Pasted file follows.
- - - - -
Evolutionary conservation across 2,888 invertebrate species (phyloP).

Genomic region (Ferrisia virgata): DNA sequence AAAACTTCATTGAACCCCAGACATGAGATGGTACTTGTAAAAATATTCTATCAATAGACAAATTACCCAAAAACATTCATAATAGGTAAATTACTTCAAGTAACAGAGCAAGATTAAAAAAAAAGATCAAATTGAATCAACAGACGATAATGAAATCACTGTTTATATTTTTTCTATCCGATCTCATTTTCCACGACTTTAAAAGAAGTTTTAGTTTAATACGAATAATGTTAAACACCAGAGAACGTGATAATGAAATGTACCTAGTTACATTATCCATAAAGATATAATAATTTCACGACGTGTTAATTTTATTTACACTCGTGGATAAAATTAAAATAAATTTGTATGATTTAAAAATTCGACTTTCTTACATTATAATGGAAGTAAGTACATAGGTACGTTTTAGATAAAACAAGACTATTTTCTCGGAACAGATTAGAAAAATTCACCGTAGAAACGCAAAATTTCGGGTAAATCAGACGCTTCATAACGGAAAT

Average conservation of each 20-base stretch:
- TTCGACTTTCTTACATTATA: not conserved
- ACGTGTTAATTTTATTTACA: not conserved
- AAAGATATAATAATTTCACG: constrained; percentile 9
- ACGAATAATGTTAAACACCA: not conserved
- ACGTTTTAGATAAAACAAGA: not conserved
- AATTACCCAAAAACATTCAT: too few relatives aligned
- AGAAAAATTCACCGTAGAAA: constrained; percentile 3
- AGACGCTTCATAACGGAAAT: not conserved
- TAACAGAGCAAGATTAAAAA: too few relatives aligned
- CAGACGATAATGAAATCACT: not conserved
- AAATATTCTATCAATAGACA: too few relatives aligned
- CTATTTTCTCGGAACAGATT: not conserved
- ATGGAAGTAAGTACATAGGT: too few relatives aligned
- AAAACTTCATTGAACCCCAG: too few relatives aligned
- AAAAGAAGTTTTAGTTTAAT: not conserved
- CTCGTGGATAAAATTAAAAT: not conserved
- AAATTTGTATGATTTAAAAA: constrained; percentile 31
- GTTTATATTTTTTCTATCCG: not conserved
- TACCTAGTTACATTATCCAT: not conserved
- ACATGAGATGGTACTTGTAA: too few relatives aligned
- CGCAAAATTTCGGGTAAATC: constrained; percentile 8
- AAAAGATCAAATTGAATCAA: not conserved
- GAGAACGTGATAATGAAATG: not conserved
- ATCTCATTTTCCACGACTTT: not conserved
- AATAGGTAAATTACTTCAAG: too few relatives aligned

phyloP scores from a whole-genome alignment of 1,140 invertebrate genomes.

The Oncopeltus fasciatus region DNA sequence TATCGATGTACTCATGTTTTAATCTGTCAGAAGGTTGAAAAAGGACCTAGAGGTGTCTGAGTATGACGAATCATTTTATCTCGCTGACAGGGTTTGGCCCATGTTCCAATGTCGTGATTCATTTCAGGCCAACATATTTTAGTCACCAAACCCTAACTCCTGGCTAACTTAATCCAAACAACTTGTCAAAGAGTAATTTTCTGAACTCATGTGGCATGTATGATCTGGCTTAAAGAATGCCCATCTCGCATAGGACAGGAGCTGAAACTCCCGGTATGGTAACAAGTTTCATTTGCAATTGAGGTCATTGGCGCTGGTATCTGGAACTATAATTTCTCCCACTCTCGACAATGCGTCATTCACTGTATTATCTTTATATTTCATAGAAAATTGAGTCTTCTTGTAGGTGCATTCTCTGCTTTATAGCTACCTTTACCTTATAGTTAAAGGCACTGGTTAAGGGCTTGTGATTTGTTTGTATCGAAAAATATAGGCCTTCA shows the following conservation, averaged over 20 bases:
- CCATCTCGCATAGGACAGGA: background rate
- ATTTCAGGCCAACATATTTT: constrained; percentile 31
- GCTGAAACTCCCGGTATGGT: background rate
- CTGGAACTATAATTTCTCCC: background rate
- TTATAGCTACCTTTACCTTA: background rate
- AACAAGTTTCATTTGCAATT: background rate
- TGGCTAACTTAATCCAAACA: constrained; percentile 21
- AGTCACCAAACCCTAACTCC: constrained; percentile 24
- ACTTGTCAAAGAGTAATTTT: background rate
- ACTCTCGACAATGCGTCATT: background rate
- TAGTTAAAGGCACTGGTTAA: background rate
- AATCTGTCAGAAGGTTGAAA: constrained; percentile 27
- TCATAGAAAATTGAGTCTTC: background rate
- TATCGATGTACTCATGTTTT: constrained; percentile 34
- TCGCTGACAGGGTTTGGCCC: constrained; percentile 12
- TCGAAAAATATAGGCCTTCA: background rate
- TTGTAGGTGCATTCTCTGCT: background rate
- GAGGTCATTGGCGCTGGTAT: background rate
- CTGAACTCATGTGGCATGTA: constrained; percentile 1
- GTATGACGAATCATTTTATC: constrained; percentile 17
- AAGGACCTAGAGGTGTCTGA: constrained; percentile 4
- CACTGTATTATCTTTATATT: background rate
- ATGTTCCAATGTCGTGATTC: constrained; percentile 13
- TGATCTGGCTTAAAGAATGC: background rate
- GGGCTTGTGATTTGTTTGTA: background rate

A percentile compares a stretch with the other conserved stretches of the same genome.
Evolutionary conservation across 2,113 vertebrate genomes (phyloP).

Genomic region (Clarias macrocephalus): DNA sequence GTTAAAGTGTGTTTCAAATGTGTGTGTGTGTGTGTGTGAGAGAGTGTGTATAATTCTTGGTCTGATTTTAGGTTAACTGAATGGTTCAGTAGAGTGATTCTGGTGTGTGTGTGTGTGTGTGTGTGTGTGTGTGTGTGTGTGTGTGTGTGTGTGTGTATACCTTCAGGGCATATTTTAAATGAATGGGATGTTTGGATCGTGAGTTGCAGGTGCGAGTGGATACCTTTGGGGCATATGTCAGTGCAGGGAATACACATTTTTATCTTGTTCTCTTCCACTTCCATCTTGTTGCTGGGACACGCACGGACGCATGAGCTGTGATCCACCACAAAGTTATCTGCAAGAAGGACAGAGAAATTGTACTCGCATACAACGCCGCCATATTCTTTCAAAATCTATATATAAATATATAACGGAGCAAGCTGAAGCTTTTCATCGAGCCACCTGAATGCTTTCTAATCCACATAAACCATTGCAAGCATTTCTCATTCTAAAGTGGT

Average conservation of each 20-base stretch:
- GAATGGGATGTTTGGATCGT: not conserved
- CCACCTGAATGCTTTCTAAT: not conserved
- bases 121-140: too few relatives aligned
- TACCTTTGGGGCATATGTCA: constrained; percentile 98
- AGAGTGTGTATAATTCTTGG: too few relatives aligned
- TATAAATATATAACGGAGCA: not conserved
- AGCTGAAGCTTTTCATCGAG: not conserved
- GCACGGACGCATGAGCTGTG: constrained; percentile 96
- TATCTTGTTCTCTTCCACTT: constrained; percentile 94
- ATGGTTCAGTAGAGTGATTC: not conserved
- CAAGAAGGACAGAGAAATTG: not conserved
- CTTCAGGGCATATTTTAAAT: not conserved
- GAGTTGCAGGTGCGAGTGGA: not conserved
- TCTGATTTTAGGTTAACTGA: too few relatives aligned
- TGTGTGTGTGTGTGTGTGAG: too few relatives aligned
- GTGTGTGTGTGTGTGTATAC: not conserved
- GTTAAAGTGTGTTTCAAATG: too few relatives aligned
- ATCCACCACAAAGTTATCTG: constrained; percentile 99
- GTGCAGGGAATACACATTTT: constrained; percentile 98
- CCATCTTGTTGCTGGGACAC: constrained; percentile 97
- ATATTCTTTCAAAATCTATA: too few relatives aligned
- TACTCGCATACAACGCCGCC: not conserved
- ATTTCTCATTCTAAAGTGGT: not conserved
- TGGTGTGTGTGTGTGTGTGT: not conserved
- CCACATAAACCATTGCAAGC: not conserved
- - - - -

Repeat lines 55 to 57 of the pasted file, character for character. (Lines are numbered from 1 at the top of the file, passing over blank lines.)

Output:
- GGGCTTGTGATTTGTTTGTA: background rate

A percentile compares a stretch with the other conserved stretches of the same genome.
Evolutionary conservation across 2,113 vertebrate genomes (phyloP).